This blog post has a simple conclusion: Load script asynchronously! Simple, and yet the reality is that most scripts are still loaded synchronously. Understanding the importance of loading scripts asynchronously might help increase adoption of this critical performance improvement, so we're going to walk through the evolution of async script loading starting way back in 2007. Here's what loading 14 scripts looked like in Internet Explorer 7:
I've added a red arrow at the beginning of each script request. What we see is that the HTML parser stops when it encounters a
SCRIPT tag until that script is downloaded, parsed, and executed. Because the HTML parser stopped, all network traffic also stopped (because no other HTML tags were parsed to initiate HTTP requests). It wasn't just IE7 that did this - all browsers behaved this way back then.
While it's necessary that scripts get executed in the order specified, there's no reason they can't be downloaded in parallel so that the execution daisy chain moves more quickly. To achieve this, browsers created a lightweight parser called the preloader. The preloader (AKA, speculative or lookahead parser) skims over the HTML looking for tags that might initiate HTTP requests, like
IMG. It prioritizes and initiates those requests so that the responses are more likely to be ready when the HTML parser actually creates the corresponding DOM elements.
Here's a site with 15 synchronous scripts (also primarily from turner.com). Instead of taking 6 seconds like it did in IE7 with one-at-a-time script downloading, the preloader helps get these scripts downloaded in ~1.2 seconds. (Notes about this waterfall chart: The rendering filmstrip is shown at the top. The browser CPU timeline is shown below the waterfall. Scripts are shown in orange. Synchronous scripts are shown with a red hash pattern. The red and green bars to the right of each script are when the script uses the CPU. Total CPU time for each script is shown in parentheses after the URL.)
The preloader is the most important performance improvement browsers ever made. IE8 was the first browser to have a preloader in 2009. Most of the other major browsers followed suit within the year.
While the preloader dramatically improved web performance, it wasn't a panacea. Looking at the previous waterfall, we see that:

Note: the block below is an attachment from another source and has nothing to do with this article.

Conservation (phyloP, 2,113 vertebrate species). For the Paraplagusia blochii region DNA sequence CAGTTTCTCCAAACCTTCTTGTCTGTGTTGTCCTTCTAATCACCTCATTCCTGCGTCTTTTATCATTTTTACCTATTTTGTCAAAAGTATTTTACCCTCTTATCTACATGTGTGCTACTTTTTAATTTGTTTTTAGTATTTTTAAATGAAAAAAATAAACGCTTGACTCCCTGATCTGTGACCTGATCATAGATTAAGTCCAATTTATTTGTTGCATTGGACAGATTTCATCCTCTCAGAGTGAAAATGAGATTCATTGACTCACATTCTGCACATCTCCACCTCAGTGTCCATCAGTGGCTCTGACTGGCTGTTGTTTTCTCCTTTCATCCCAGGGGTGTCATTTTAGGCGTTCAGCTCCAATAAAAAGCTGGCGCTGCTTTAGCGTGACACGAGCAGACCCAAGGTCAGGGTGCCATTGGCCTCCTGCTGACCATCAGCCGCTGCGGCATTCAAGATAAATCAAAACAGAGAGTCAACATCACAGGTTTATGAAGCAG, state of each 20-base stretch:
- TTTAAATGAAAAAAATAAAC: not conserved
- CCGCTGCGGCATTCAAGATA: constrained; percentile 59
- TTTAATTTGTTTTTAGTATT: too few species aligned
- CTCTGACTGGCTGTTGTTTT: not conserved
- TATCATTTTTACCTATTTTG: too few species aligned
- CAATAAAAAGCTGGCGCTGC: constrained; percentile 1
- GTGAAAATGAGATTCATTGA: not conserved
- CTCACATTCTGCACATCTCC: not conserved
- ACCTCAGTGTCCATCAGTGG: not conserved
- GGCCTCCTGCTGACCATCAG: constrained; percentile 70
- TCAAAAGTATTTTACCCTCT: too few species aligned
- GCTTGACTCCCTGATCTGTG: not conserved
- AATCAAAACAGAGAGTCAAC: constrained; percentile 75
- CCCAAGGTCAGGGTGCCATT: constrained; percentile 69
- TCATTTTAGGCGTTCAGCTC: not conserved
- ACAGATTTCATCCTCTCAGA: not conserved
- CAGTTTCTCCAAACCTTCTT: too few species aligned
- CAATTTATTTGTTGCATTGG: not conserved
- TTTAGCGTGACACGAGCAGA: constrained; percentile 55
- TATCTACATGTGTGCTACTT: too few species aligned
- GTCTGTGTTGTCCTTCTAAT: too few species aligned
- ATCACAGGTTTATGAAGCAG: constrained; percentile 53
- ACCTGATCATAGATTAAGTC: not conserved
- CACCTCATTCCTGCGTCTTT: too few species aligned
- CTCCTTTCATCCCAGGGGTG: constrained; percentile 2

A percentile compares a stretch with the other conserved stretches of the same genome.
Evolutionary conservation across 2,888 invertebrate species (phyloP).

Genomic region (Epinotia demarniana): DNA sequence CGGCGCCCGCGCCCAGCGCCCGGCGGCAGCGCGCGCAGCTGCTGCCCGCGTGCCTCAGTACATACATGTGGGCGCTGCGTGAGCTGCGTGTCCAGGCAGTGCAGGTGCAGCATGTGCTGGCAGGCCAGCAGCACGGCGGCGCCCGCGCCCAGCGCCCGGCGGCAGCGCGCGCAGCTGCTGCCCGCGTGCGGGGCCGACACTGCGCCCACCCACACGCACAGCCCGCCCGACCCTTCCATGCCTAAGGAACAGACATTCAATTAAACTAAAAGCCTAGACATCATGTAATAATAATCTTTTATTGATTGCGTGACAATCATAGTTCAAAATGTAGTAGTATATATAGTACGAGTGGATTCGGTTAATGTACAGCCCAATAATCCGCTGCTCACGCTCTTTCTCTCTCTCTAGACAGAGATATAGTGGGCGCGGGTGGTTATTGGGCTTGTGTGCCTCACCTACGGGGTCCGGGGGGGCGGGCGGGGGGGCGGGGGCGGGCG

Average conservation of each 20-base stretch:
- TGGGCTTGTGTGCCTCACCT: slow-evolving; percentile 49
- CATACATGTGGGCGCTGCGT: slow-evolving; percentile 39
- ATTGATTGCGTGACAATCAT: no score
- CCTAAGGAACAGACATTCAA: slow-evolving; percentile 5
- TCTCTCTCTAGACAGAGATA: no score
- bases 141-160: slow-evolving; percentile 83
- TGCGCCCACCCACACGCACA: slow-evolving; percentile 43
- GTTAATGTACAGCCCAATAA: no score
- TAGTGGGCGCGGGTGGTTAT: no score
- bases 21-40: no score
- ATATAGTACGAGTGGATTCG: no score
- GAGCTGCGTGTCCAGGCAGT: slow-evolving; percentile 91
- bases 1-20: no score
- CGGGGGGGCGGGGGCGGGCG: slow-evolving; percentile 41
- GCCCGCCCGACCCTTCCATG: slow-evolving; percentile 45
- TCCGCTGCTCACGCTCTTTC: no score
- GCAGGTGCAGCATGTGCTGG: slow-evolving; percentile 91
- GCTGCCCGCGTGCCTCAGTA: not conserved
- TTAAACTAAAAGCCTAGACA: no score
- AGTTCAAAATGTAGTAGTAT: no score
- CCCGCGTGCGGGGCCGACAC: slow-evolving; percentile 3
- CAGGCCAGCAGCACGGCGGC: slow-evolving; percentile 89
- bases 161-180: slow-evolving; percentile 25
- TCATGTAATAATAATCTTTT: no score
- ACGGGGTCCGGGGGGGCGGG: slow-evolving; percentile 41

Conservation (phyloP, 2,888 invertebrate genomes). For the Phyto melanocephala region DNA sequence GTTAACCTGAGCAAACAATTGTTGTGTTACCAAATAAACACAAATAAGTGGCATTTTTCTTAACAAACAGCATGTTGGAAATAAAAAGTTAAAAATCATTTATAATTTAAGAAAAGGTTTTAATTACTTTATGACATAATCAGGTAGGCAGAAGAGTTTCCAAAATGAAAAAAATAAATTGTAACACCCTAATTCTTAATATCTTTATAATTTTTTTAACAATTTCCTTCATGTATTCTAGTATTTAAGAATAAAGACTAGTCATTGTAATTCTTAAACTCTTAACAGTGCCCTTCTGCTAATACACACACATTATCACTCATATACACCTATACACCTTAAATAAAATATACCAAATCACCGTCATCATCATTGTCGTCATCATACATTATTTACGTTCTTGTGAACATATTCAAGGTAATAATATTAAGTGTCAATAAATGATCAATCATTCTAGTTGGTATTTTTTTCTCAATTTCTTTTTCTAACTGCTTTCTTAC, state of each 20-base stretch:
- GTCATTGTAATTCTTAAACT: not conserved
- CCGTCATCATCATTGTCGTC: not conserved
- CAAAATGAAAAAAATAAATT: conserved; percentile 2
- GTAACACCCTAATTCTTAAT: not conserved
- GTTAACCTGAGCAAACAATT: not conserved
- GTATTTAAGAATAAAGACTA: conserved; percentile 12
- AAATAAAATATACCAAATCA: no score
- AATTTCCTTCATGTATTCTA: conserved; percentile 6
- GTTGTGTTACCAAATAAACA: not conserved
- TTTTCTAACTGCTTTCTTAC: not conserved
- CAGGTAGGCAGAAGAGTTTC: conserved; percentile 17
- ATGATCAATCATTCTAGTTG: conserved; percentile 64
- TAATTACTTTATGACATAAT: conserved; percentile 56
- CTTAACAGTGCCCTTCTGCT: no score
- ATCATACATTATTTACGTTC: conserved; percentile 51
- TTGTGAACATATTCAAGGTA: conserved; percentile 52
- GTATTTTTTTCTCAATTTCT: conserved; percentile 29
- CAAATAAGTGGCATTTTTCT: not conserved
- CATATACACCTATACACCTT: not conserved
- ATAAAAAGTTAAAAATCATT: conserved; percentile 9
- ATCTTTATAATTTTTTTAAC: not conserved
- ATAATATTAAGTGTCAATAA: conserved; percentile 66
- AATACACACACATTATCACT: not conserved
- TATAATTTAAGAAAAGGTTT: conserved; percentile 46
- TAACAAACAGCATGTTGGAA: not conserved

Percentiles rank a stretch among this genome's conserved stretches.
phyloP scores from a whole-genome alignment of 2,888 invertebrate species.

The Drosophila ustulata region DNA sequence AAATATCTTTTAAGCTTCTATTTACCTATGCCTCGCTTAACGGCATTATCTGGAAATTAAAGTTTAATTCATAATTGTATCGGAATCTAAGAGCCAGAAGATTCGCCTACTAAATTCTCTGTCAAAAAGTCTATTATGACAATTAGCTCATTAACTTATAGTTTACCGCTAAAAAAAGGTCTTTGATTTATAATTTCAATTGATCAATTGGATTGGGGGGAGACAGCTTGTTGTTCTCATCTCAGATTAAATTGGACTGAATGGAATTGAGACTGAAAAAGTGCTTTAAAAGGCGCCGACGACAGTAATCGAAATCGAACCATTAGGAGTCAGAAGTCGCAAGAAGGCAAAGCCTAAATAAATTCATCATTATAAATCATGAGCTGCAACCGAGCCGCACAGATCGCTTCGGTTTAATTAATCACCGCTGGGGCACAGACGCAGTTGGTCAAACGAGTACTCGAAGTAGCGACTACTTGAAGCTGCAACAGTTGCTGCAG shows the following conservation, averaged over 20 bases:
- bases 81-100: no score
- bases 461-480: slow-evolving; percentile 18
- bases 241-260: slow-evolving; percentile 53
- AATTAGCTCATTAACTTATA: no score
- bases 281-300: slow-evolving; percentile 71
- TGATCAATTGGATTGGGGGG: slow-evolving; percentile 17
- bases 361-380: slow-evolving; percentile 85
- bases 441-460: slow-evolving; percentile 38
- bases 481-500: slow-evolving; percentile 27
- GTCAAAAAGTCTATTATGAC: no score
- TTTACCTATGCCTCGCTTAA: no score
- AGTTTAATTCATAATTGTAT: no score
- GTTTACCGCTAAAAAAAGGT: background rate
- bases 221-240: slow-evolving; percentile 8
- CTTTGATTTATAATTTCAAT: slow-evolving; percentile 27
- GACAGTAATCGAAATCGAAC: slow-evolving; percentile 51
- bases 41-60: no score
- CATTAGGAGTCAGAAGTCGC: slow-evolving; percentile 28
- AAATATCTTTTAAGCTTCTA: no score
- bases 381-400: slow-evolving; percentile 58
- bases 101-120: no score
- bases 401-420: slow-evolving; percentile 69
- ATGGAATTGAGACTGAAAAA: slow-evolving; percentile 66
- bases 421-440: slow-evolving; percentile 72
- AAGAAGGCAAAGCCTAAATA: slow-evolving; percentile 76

jquery.js, takes a long time to download. Because it's loaded synchronously, all the subsequent scripts have to wait to be executed, even though they finish downloading before
jquery.js. This results in the browser CPU being idle for the first 1.2 seconds and then being pegged when all the JS and layout happens. If the scripts were downloaded asynchronously, they could be parsed and executing immediately when they arrive spreading out the CPU activity which would avoid blocking the CPU.
Looking at the previous waterfall, we see that the preloader dramatically improved performance and rendering. However, it didn't solve all the problems. That page has 15 synchronous scripts, which block rendering, peg the CPU, and delay images. The solution to these problems is to load scripts asynchronously.
The best way to load scripts asynchronously is to use the
async attribute. Browsers added support for this attribute starting with Firefox and Chrome in 2010, followed by Safari and Internet Explorer in 2012. Before these were widely supported, developers could load scripts asynchronously using a variety of techniques (i.e., hacks). These techniques are still used today for special situations, but it's simpler to use
async in markup. It's also better for performance, as the preloader can spot these scripts and get the HTTP requests started sooner than if they are loaded programmatically.
The benefits of loading scripts asynchronously are highlighted in the following waterfall chart for
nytimes.com. Notice that none of the scripts have the red hash pattern that marks a synchronous script, which means all of these 20+ scripts are loaded asynchronously. As a result, the page renders quickly (0.7 seconds) and the script parsing and execution are not blocked - each script is handled as soon as it arrives.
It's great that the
async attribute is available and well known, but synchronous script loading is still the default. In other words, website owners need to make an extra effort to get their scripts to load asynchronously. It might not be a lot of work (just add the
async attribute) but even small changes can take a long time to reach critical mass on the Web.
The chart below shows the adoption of asynchronous script loading. These are median stats from the world's top ~500K websites based on an analysis from the HTTP Archive. In late 2015, the median was 10 synchronous scripts and 2 asynchronous scripts. The number of sync dropped and async rose in June 2016. This is likely when some dominant third party snippets (Google Analytics, Facebook, etc.) switched from sync to async. The total number of scripts has continued to climb since then, but all the new scripts use async, which is a great sign. Nevertheless, the most recent data shows that synchronous scripts outnumber asynchronous scripts 7 to 6.
This growth in the number of scripts loaded asynchronously is impressive. Three years is a long time, but we're talking about half-a-million websites. While the change to make synchronous scripts be asynchronous is trivial (just add the